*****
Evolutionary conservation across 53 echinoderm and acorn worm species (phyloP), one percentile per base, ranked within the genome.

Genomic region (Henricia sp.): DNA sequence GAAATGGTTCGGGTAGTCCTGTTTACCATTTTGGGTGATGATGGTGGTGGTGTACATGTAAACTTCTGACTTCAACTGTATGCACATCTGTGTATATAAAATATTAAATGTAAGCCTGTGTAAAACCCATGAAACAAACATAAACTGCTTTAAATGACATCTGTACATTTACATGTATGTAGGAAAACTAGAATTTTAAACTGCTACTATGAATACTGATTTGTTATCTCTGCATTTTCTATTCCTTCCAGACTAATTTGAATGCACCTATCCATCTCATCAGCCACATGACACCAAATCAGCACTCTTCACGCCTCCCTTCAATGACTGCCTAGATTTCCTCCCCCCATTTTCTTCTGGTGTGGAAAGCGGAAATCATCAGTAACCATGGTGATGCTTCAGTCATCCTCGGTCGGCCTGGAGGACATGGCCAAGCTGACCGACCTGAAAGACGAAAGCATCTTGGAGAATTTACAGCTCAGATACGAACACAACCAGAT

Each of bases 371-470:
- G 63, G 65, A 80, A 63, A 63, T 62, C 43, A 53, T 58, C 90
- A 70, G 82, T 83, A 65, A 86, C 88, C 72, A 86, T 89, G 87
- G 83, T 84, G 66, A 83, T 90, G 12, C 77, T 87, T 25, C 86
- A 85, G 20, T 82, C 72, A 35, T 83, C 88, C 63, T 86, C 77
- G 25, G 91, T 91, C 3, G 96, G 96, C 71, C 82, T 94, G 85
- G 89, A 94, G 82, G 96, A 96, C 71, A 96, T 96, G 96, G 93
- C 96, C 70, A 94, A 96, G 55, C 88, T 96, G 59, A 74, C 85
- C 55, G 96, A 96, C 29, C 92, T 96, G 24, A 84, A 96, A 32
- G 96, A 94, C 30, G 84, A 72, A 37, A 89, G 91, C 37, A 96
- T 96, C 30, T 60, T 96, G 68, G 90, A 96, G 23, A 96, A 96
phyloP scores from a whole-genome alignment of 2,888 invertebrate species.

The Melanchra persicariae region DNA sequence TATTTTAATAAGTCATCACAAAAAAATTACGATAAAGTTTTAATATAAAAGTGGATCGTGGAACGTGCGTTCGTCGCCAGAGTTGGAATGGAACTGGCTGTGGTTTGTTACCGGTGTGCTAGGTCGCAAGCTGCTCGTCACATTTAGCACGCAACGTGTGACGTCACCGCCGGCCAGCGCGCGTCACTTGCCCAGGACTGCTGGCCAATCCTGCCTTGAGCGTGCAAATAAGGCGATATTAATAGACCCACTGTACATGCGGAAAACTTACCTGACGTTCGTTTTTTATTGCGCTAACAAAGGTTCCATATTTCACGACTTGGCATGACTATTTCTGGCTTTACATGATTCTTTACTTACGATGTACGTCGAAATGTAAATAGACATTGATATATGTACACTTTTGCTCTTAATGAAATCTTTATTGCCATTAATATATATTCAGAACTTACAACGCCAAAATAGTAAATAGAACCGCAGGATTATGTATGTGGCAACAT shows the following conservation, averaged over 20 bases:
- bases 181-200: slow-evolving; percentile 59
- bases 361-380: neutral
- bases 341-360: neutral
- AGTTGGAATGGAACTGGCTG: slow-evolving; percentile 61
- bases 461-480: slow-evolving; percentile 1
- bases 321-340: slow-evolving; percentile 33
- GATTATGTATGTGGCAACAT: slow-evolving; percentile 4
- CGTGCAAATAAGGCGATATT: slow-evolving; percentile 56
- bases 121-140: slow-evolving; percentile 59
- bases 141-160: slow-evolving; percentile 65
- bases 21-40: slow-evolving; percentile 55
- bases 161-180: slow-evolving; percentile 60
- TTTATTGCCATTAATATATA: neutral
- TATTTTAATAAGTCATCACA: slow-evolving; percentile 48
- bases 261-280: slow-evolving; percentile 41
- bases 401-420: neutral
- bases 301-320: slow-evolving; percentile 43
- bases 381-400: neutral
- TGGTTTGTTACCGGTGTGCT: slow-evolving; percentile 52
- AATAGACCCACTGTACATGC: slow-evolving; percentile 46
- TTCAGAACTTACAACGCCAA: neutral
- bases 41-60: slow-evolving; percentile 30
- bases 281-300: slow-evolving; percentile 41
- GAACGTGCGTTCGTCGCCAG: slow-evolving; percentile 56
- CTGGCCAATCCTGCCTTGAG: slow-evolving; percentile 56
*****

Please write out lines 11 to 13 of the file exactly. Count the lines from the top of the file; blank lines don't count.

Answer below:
- C 55, G 96, A 96, C 29, C 92, T 96, G 24, A 84, A 96, A 32
- G 96, A 94, C 30, G 84, A 72, A 37, A 89, G 91, C 37, A 96
- T 96, C 30, T 60, T 96, G 68, G 90, A 96, G 23, A 96, A 96